Mortgage Apps Level Off, as Building Permits Rise
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Mortgage Apps Level Off, as Building Permits Rise

September 19, 2019
Photo credit: Getty Images/LOUOATES
Mortgage applications decreased 0.1 percent from one week earlier, according to data from the Mortgage Bankers Association’s (MBA) Weekly Mortgage Applications Survey for the week ending Sept. 13, 2019. Last week’s results included an adjustment for the Labor Day holiday.
 
The Market Composite Index, a measure of mortgage loan application volume, decreased 0.1 percent on a seasonally adjusted basis from one week earlier. On an unadjusted basis, the Index increased 10 percent compared with the previous week. The Refinance Index decreased four percent from the previous week and was 148 percent higher than the same week one year ago. The seasonally adjusted Purchase Index increased six percent from one week earlier. The unadjusted Purchase Index increased 16 percent, compared with the previous week and was 15 percent higher than the same week one year ago.
 
“The jump in U.S. Treasury rates at the end of last week caused mortgage rates to increase across the board, with the 30-year fixed-rate mortgage climbing to 4.01 percent–the highest in seven weeks,” said Joel Kan, MBA’s associate vice president of economic and industry forecasting. “Refinancing activity dropped as a result, driven solely by conventional refinances.”
 
The refinance share of mortgage activity decreased to 57.9 percent of total applications from 60.0 percent the previous week. The adjustable-rate mortgage (ARM) share of activity decreased to 5.0 percent of total applications.
 
The FHA share of total applications increased to 10.9 percent from 9.3 percent the week prior. The VA share of total applications increased to 12.7 percent from 11.9 percent the week prior. The USDA share of total applications increased to 0.6 percent from 0.5 percent the week prior.
 
The average contract interest rate for 30-year fixed-rate mortgages with conforming loan balances ($484,350 or less) increased to 4.01 percent from 3.82 percent, with points decreasing to 0.37 from 0.44 (including the origination fee) for 80 percent loan-to-value ratio (LTV) loans. The effective rate increased from last week.
 
The average contract interest rate for 30-year fixed-rate mortgages with jumbo loan balances (greater than $484,350) increased to 4.01 percent from 3.84 percent, with points decreasing to 0.29 from 0.34 (including the origination fee) for 80 percent LTV loans. The effective rate increased from last week.
 
The average contract interest rate for 30-year fixed-rate mortgages backed by the FHA increased to 3.89 percent from 3.76 percent, with points decreasing to 0.30 from 0.31 (including the origination fee) for 80 percent LTV loans. The effective rate increased from last week.
 
The average contract interest rate for 15-year fixed-rate mortgages increased to 3.42 percent from 3.28 percent, with points decreasing to 0.36 from 0.47 (including the origination fee) for 80 percent LTV loans. The effective rate increased from last week.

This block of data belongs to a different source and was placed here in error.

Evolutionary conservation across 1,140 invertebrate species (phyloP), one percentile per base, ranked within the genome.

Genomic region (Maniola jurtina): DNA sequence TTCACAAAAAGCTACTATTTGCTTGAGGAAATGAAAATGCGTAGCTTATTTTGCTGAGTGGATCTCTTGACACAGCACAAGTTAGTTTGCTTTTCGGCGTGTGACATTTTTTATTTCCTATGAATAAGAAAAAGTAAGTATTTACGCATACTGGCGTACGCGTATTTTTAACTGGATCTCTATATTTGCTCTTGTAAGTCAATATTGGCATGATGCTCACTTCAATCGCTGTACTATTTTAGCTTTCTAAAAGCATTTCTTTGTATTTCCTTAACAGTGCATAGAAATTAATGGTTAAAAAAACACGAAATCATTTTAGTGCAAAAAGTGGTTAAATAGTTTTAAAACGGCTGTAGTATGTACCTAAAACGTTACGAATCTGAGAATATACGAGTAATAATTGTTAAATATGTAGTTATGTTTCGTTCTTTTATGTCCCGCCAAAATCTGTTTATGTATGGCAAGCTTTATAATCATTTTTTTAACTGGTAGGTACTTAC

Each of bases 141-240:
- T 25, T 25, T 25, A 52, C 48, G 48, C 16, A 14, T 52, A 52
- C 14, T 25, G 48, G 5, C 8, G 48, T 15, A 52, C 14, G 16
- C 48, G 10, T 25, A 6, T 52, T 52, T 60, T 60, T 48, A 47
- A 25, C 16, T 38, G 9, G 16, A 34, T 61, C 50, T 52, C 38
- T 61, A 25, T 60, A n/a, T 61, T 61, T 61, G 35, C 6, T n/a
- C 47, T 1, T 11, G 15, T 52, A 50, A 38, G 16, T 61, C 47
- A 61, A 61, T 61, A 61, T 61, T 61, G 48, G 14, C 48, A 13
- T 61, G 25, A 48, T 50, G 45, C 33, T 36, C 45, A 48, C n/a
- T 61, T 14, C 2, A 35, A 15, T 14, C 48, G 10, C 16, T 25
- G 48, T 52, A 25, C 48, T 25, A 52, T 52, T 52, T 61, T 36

The average contract interest rate for 5/1 ARMs increased to 3.54 percent from 3.42 percent, with points decreasing to 0.29 from 0.48 (including the origination fee) for 80 percent LTV loans. The effective rate increased from last week.
 
The U.S. Department of Housing & Urban Development (HUD) and the U.S. Census Bureau also announced the new residential construction statistics for the month of August, which found that privately-owned housing units authorized by building permits were at a seasonally adjusted annual rate of 1,419,000. This is 7.7 percent (±1.2 percent) above the revised July rate of 1,317,000 and is 12.0 percent (±1.6 percent) above the August 2018 rate of 1,267,000. Single‐family authorizations in August were at a rate of 866,000; this is 4.5 percent (±0.8 percent) above the revised July figure of 829,000.  Authorizations of units in buildings with five units or more were at a rate of 509,000 in August.
 
Privately owned housing starts in August were at a seasonally adjusted annual rate of 1,364,000. This is 12.3 percent (±10.2 percent) above the revised July estimate of 1,215,000, but is 6.6 percent (±11.6 percent) above the August 2018 rate of 1,279,000. Single‐family housing starts in August were at a rate of 919,000; this is 4.4 percent (±10.3 percent) above the revised July figure of 880,000. The August rate for units in buildings with five units or more was 424,000.
 
Privately‐owned housing completions in August were at a seasonally adjusted annual rate of 1,294,000. This is 2.4 percent (±11.5 percent) above the revised July estimate of 1,264,000 and is 5.0 percent (±11.2 percent) above the August 2018 rate of 1,232,000. Single‐family housing completions in August were at a rate of 945,000; this is 3.7 percent (±10.5 percent) above the revised July rate of 911,000. The August rate for units in buildings with five units or more was 338,000.
 
“Low mortgage rates and the strong job market convinced homebuilders to ramp up production in August. Housing starts surged to the fastest pace since 2007, as both single-family and multifamily segments saw sizable gains. Even more noteworthy was the fact that single-family starts saw their strongest month since January," said Kan. "The strength in new residential construction is consistent with results from our Builder Application Survey released yesterday, which showed similar growth over the past couple of months. Permits for new single-family construction increased for the fourth straight month, which is positive sign for prospective homebuyers and the housing market.”  

 
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